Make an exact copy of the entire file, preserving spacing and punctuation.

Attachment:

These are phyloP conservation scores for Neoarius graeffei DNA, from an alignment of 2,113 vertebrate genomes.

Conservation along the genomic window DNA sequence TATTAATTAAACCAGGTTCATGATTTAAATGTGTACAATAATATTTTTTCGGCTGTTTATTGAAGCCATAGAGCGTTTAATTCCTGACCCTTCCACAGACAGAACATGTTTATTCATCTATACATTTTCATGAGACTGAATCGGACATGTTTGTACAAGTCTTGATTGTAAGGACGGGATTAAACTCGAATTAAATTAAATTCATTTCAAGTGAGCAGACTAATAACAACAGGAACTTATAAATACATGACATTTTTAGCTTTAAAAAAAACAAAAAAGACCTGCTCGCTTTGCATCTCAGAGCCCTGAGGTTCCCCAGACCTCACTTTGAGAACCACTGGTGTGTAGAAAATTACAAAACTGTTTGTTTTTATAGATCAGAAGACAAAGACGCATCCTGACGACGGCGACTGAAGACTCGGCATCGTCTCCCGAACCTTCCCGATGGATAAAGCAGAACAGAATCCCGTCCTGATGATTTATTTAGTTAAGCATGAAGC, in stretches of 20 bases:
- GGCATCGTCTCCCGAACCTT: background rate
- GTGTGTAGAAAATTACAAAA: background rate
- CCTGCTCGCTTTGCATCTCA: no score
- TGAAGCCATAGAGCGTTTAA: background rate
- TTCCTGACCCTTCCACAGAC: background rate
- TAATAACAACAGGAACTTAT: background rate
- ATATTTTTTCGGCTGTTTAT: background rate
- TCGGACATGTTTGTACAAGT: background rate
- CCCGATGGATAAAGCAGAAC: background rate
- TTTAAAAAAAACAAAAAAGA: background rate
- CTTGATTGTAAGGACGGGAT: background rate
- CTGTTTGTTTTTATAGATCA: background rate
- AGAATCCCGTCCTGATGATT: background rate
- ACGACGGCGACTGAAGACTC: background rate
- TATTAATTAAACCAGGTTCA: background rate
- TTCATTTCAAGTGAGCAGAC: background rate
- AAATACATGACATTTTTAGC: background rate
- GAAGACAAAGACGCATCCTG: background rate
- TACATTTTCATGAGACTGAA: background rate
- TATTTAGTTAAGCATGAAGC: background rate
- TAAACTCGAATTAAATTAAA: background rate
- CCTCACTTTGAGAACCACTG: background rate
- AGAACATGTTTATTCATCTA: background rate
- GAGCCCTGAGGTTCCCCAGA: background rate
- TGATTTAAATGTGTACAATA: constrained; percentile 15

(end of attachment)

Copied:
These are phyloP conservation scores for Neoarius graeffei DNA, from an alignment of 2,113 vertebrate genomes.

Conservation along the genomic window DNA sequence TATTAATTAAACCAGGTTCATGATTTAAATGTGTACAATAATATTTTTTCGGCTGTTTATTGAAGCCATAGAGCGTTTAATTCCTGACCCTTCCACAGACAGAACATGTTTATTCATCTATACATTTTCATGAGACTGAATCGGACATGTTTGTACAAGTCTTGATTGTAAGGACGGGATTAAACTCGAATTAAATTAAATTCATTTCAAGTGAGCAGACTAATAACAACAGGAACTTATAAATACATGACATTTTTAGCTTTAAAAAAAACAAAAAAGACCTGCTCGCTTTGCATCTCAGAGCCCTGAGGTTCCCCAGACCTCACTTTGAGAACCACTGGTGTGTAGAAAATTACAAAACTGTTTGTTTTTATAGATCAGAAGACAAAGACGCATCCTGACGACGGCGACTGAAGACTCGGCATCGTCTCCCGAACCTTCCCGATGGATAAAGCAGAACAGAATCCCGTCCTGATGATTTATTTAGTTAAGCATGAAGC, in stretches of 20 bases:
- GGCATCGTCTCCCGAACCTT: background rate
- GTGTGTAGAAAATTACAAAA: background rate
- CCTGCTCGCTTTGCATCTCA: no score
- TGAAGCCATAGAGCGTTTAA: background rate
- TTCCTGACCCTTCCACAGAC: background rate
- TAATAACAACAGGAACTTAT: background rate
- ATATTTTTTCGGCTGTTTAT: background rate
- TCGGACATGTTTGTACAAGT: background rate
- CCCGATGGATAAAGCAGAAC: background rate
- TTTAAAAAAAACAAAAAAGA: background rate
- CTTGATTGTAAGGACGGGAT: background rate
- CTGTTTGTTTTTATAGATCA: background rate
- AGAATCCCGTCCTGATGATT: background rate
- ACGACGGCGACTGAAGACTC: background rate
- TATTAATTAAACCAGGTTCA: background rate
- TTCATTTCAAGTGAGCAGAC: background rate
- AAATACATGACATTTTTAGC: background rate
- GAAGACAAAGACGCATCCTG: background rate
- TACATTTTCATGAGACTGAA: background rate
- TATTTAGTTAAGCATGAAGC: background rate
- TAAACTCGAATTAAATTAAA: background rate
- CCTCACTTTGAGAACCACTG: background rate
- AGAACATGTTTATTCATCTA: background rate
- GAGCCCTGAGGTTCCCCAGA: background rate
- TGATTTAAATGTGTACAATA: constrained; percentile 15